Sync.com provides zero knowledge encryption, password protected file sharing and an easy to use interface, which is the reason why it’s at the top of our list.
The uploads and downloads are a bit slow, but that is because the files are encrypted first and then uploaded. Even with encryption, you will be able to view photos online.
It does give 5GB free storage space, but that will obviously not be enough for photographers: its paid plans is a reasonable $8 per month for 2TB. The only drawback is that there are no other plans, so if you need more than that, you might want to skip Sync.com in favor of Dropbox.
One of the best features of Sync.com, which isn’t available in any of the other cloud storage providers on our list, is the option to add labels to file links. So, if you are working on a number of different projects at the same time, you can label the file links accordingly and then check all the shared files under the “links” tab.
The shared file links are also password protected which means you can share all your work with your clients knowing that no one else can see or know what you are sharing. Also, recipients don’t need a Sync.com account to be able to view or download the photos.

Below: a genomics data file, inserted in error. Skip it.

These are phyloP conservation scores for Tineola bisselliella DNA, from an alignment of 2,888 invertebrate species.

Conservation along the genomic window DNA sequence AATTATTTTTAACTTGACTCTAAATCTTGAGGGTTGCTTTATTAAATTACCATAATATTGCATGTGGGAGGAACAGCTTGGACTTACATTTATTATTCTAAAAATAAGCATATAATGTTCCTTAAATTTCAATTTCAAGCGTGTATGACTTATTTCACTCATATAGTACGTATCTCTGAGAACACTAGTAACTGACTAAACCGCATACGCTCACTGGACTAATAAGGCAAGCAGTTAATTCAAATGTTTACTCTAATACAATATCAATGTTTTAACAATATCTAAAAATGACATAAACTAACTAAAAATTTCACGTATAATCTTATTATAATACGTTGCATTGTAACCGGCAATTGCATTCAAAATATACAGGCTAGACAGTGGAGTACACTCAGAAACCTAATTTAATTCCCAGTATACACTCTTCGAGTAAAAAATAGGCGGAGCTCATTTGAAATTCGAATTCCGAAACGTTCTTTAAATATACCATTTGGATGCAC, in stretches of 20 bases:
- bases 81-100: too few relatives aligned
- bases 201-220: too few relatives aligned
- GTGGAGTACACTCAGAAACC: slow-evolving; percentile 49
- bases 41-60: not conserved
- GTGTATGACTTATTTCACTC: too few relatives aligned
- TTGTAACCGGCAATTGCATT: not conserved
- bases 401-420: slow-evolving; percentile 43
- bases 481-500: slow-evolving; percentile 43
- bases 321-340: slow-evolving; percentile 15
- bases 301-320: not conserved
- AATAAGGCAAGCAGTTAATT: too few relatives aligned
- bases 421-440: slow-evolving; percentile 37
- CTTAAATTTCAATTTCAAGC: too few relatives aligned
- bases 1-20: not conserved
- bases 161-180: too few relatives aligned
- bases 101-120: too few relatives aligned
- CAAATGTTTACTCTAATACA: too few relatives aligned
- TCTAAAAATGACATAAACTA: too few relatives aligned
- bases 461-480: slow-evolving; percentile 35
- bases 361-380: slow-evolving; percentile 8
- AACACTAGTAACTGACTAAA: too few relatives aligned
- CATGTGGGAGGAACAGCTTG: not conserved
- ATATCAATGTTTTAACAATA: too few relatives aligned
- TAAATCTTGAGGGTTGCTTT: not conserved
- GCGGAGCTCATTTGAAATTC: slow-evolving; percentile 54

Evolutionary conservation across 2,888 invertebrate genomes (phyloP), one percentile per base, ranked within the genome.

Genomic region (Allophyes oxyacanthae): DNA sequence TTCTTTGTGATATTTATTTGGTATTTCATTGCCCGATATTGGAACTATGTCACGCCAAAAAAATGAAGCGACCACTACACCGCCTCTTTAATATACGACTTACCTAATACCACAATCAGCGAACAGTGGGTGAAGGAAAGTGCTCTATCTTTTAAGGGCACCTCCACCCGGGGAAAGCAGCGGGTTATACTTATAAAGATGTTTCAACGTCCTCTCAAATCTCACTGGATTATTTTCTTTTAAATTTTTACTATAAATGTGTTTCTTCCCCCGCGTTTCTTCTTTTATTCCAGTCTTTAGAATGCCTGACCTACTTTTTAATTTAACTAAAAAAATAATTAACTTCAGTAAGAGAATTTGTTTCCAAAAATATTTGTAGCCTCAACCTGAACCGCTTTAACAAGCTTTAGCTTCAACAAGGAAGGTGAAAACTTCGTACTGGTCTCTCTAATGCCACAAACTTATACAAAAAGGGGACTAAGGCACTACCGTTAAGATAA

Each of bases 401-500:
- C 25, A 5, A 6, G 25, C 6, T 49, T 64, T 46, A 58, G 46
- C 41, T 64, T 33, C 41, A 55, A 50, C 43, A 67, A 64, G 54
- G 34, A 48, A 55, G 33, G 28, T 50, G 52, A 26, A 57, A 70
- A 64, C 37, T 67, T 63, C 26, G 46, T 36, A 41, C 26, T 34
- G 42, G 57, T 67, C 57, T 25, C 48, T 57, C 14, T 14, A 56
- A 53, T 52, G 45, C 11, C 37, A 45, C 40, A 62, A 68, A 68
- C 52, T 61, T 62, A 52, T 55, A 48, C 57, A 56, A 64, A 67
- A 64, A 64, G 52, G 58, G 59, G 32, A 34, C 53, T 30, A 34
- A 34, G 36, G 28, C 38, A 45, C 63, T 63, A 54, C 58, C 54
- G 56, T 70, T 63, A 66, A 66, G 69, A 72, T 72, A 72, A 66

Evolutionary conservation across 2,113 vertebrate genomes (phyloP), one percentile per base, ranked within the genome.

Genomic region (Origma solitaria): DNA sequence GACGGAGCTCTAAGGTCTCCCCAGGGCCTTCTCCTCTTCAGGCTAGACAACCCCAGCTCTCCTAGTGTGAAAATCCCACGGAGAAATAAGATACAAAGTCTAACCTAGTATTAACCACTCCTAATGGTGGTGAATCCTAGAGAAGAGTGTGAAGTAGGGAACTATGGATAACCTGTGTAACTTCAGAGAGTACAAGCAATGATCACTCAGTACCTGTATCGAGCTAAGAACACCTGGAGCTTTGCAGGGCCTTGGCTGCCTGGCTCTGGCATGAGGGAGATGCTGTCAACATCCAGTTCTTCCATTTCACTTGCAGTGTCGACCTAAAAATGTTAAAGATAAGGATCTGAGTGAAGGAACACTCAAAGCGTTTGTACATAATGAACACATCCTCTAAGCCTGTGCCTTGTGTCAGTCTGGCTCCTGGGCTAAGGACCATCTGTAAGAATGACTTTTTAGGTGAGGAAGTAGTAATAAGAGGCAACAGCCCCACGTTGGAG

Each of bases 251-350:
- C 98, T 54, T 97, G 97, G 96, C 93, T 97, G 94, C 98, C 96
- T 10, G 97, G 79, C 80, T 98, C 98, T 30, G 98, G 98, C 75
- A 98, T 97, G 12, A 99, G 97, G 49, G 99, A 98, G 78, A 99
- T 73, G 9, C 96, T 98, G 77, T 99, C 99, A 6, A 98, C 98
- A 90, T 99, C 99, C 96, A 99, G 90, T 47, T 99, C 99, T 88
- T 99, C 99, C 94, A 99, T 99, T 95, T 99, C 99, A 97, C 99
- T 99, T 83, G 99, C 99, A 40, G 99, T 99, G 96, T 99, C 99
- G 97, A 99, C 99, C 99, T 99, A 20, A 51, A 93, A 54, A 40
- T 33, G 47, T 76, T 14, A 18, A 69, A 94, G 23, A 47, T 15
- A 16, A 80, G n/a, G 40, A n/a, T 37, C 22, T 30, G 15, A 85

Other Reasons We Like Sync.com
There is a separate “vault” section which allows you to backup files as well. Photos that you need to share or access through multiple devices can be in the “file” section and your complete work data can be backed up into the “vault” section.
There is backup scheduling, incremental backup and, for paid users, unlimited file versioning. Check out our complete Sync.com review to see why we love it so much.
- Zero knowledge encryption
- File syncing and backup available
- Backup scheduling is possible
- Image previews available
- Only a 2TB paid plan
- Encryption slows speed
Dropbox for Business
As a free service, Dropbox only provides users with 2GB of storage space, expandable to 16GB by referring friends and family. However, we recommend Dropbox for Business for photographers because it provides unlimited storage space at just $20 per month, per user.
Though this is attractive, Sync.com beat Dropbox for the following two reasons:
- Dropbox doesn’t have zero knowledge policy
- There is a three-user minimum on business plans
Dropbox for Business is only a good option for photographers if they already have a small team. Besides all the features available for free users, business users also get 120-day file recovery, password protected file sharing and live chat support.